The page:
After more than a year of very personal communications, he had successfully won the woman's trust.
The thief then said he was planning a trip back to America to finally meet her, but he needed cash. He explained, in detail, his reasons for needing the money and had perfectly reasonable excuses for not being able to get it from anyone else. He promised to pay her back. Over the last year, she wired $7,600.
When her online boyfriend failed to repay her, he referred her to his financial adviser. The “financial adviser” (also a Nigerian criminal) told the Lincoln woman that she was authorized to repay the loan on the man's behalf, but that the Nebraskan would have to send an additional $450 to cover the financial services.
The Lincoln woman refused the financial adviser's request and told her online friend she suspected him of fraud. He replied with a ferocious email, threatening to destroy her life if she tried to take him down. Terrified, the woman called the BBB for assistance.
The only real consolation we can offer wire transfer scam victims is the knowledge that they are not alone and that they do not need to feel ashamed for being taken in by these sophisticated villains. It is much easier than most people think to be fooled by these professionals.
Last year alone, nearly 46,000 victims reported wiring more than $144 million to offshore scammers. This huge number is only a fraction of the actual losses, since so many scam victims are too embarrassed or too fearful of retaliation to report the crimes.
This is not the same as that old letter or fax, in which a Nigerian prince explains his need to move money from a foreign bank and promises a chunk of the funds in exchange for the use of your bank account. We still see those letters, occasionally, in our email or texts, and its format and broken English make the old scam instantly recognizable to most of us.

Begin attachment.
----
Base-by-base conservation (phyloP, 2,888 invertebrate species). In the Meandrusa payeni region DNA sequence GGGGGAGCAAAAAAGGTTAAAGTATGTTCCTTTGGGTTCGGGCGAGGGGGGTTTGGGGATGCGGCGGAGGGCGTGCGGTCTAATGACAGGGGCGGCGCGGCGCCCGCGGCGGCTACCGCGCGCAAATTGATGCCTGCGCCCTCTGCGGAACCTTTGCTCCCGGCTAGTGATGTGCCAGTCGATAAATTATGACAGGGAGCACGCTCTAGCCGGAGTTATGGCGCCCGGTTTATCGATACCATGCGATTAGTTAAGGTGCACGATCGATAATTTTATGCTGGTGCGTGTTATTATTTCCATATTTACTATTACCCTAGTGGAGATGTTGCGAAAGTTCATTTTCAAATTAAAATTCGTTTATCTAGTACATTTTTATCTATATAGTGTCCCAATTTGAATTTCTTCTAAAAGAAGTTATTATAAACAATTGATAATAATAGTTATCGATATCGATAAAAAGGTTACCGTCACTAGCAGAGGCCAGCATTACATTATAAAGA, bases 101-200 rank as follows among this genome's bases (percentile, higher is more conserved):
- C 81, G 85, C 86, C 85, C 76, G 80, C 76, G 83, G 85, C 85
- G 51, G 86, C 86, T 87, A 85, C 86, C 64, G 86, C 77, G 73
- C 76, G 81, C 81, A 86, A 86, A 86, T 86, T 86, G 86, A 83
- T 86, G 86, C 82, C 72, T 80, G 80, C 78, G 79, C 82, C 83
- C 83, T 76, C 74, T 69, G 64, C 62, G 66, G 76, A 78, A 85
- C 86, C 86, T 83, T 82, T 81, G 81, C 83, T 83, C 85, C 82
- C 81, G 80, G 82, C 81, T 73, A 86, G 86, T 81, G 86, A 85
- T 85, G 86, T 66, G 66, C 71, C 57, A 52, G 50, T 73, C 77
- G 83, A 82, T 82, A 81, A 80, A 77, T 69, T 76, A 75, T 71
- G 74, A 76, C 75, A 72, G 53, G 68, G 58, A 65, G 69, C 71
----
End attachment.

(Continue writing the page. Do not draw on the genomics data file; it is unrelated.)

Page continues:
That con has evolved, and these crooks are extremely adaptive when it comes to developing new tricks. They are smooth and engaging and are able to create lovable online characters so inviting and interesting that it is no surprise many people are taken in. Victims grow to trust, even love, the people they think they are communicating with, and are often left both heartbroken and financially ruined by these swindlers.
As the online dating industry continues to grow, consumers should be especially aware of the potential dangers that accompany dating sites. Scam artists are constantly coming up with new ways to trick victims. Some thieves have even set up elaborate and convincing phony dating websites to lure in their prey.
Do not give anyone you are interacting with on a dating site sensitive information that could be used to steal your identity or gain access to financial accounts.
The Better Business Bureau also recommends doing research beforehand to make sure the dating service you are using is legitimate and has a favorable business review with the BBB.
The most important advice is simple: If someone asks you to wire money for any reason, be very suspicious and check it out with the BBB.
Jim Hegarty is president of the Better Business Bureau representing Nebraska and southwest Iowa. To contact him, email to jhegarty@bbbnebraska or call 402-898-8520.